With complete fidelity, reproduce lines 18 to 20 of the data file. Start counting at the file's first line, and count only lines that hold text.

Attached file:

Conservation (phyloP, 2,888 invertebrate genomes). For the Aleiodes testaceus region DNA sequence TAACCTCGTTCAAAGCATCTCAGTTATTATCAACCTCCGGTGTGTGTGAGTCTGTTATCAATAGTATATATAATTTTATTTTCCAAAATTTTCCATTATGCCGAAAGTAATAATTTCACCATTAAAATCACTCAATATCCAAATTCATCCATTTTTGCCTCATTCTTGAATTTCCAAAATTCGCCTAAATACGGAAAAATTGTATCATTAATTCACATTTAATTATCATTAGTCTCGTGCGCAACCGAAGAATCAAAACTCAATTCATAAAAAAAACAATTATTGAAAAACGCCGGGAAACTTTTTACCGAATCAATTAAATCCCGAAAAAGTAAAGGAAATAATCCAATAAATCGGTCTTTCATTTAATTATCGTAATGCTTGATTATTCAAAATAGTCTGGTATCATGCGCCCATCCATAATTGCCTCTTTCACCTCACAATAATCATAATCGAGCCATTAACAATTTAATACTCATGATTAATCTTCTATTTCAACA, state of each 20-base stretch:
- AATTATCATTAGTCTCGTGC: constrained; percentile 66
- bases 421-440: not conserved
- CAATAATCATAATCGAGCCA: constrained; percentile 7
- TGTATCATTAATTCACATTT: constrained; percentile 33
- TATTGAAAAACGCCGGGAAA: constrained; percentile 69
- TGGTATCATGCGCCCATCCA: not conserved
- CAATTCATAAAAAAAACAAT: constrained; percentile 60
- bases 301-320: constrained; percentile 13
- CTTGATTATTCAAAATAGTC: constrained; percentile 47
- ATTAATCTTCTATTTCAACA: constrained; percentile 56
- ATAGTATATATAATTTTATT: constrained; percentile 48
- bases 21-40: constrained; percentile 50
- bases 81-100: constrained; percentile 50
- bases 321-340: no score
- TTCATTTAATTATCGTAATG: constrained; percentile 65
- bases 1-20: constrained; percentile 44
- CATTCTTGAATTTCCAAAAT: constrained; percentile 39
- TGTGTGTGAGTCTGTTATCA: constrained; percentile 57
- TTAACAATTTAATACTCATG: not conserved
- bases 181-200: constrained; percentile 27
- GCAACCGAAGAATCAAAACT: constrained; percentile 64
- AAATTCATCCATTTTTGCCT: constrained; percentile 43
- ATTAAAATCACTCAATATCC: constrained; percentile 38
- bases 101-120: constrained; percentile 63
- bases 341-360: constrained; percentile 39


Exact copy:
- CATTCTTGAATTTCCAAAAT: constrained; percentile 39
- TGTGTGTGAGTCTGTTATCA: constrained; percentile 57
- TTAACAATTTAATACTCATG: not conserved